We are committed to accelerating learning for every student – the student who is behind as well as the student who is ahead. We have three major action steps to do so: continue to invest in effective teaching to accelerate learning for each student, develop units of study that focus on state standards, and use early warning systems to address student learning gaps earlier.
We also continue to work on how best to provide interventions that catch kids up. Marysville Middle School had good success this past year with their “double dip” math classes. Students took two periods of math, one where they got pre-teaching and then their regular math class. Some students made one full year’s gain in only one semester.
We do some of our best work during the summer.
Summer is our best time to provide teacher training. One hundred teachers participate in both teaching summer school and effective teaching training. We also had dozens of teachers who took their own time to participate in summer institutes to learn about reading, writing, math and assessment. These teachers start the year with new information, enthusiastic teaching partners, and some students who got a head start on learning over the summer.
Build a culture of multi-cultural understanding, respect and academic success.
There is a crisis in achievement for many of our kids in schools—a large percentage of whom are students of color, students in poverty, and students learning English. Despite our efforts, these students are often not connected to learning in our classrooms, at great peril to their future.
The respect committee (principal and representatives from each building) meets every six weeks to learn how best to build respect and success with our students in each of our multi-cultural groups. Each school is asked to develop action plans that build multi-cultural respect. All school administrators participated in a two-day “undoing racism” workshop in August.
Stephanie Fryberg, MPHS graduate, Tulalip tribal member, Stanford PhD, Professor of the Year at the University of Arizona, and national expert on multi-cultural education, has worked with Marysville schools for the last several years. She has research projects underway at two schools, has provided training at several schools and has worked with the district respect committee. Dr. Fryberg was the keynote speaker at the all-district welcome back event for 1,300 Marysville employees. Stephanie shared with us what we are learning about the cultural barriers that may interfere with student learning and the classroom practices that hold promise.
Enrollment predicted to remain steady at 11,700 in uncertain market.
Each year we study housing starts, birth rates, number of elementary students moving up to middle school and middle school students making the transition to high school. We look at the economy and the average number of students who will live in each new home (0.62, we’re told). We look at past trends. And then we make an educated estimate based on the best information we can find.
In the last four years we have been up 1 percent, up 2 percent, no growth, and down 1 percent. Our best estimate for this year was zero growth. The next few days and weeks will tell us whether we have estimated high or low.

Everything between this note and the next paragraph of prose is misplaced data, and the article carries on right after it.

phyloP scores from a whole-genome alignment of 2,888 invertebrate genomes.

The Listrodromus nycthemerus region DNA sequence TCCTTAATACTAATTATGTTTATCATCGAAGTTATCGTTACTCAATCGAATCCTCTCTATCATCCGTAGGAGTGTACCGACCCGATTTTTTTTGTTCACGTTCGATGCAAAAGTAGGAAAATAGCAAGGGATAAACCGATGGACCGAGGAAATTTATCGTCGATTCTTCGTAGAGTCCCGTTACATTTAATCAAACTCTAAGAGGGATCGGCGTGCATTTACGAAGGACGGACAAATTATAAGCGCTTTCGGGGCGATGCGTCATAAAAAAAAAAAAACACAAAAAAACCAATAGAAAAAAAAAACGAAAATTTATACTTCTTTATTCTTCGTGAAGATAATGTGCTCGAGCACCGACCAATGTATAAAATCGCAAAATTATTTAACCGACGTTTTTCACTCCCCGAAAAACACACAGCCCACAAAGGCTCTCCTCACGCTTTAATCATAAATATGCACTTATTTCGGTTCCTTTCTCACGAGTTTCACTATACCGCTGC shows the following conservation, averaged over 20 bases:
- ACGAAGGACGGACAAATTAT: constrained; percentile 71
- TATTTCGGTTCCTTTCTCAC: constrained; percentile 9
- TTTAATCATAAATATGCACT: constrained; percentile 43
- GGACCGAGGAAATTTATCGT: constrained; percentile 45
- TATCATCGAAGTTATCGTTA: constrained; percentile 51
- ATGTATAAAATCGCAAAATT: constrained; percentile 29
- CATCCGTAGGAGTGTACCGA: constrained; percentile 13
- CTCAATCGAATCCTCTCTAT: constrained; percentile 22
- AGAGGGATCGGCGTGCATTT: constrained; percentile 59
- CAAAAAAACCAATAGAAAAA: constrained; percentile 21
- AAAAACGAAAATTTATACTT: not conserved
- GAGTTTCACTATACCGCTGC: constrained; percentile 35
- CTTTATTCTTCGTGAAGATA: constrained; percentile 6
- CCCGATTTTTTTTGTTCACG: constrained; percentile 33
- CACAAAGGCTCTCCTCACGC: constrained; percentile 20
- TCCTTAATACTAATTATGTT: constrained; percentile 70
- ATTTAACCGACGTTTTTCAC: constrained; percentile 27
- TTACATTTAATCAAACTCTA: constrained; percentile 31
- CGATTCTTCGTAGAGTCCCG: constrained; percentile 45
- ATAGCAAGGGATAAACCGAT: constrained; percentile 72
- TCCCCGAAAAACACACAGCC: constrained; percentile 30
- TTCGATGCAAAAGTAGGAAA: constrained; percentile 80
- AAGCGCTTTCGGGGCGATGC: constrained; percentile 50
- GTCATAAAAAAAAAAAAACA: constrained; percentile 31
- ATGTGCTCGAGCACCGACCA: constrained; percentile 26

The unsettled economy is unsettling for schools as well. We have smoother starts when we estimate right and don’t need to move many students or teachers. If we estimate low, we add more teachers. If we estimate high, we must make budget reductions—as much as $500,000 if we have a shortfall of 100 students. Given the growth in Snohomish County we do expect the growth to continue, now or in the near future.
Major work to improve student learning environment (aka discipline).
As we start school one major focus in each school is to be clear about student expectations and teach positive behavior. In addition, each school and each teacher will develop a positive learning environment plan. The middle school discipline matrix has been revised to be more consistent district wide. Similar work is underway at the high school level. Safe and Civil Schools, a positive discipline approach, will be continued at each middle school and expanded to several elementary schools. Students are encouraged to report any concerns about safety by calling the anonymous Tip Line at 1-866-LIVE-TIP (548-3846) code 164.
Partnerships help build healthy youth networks.
It takes “village builders” to create successful youth. Research shows students who succeed in life have more of the “40 Developmental Assets”--things like strong networks, relationships, and people who care about them. We are fortunate to have many community partners helping to develop youth assets.
United Way is funding programs in Marysville that develop these assets in youth. Greg Erickson, district athletic director, obtained an $800,000 grant for health and fitness that will help expand the 40 Developmental Assets in schools. The City of Marysville and the YMCA have initiated healthy community grants supporting nutrition and activity for youth and the community. The Marysville Library provides a homework hotline. Churches are developing after-school tutoring programs. School staff at Totem created a Marysville Youth Action Network. “Thank you” to our partners, who are working to make Marysville a better place to learn, grow and live.
As we start this school year we want to grow our potential – our potential as professionals and the potential of our students. We are committed to being learners as well as being teachers, to acquire the knowledge and practices that will help us grow the potential of each and every student in Marysville.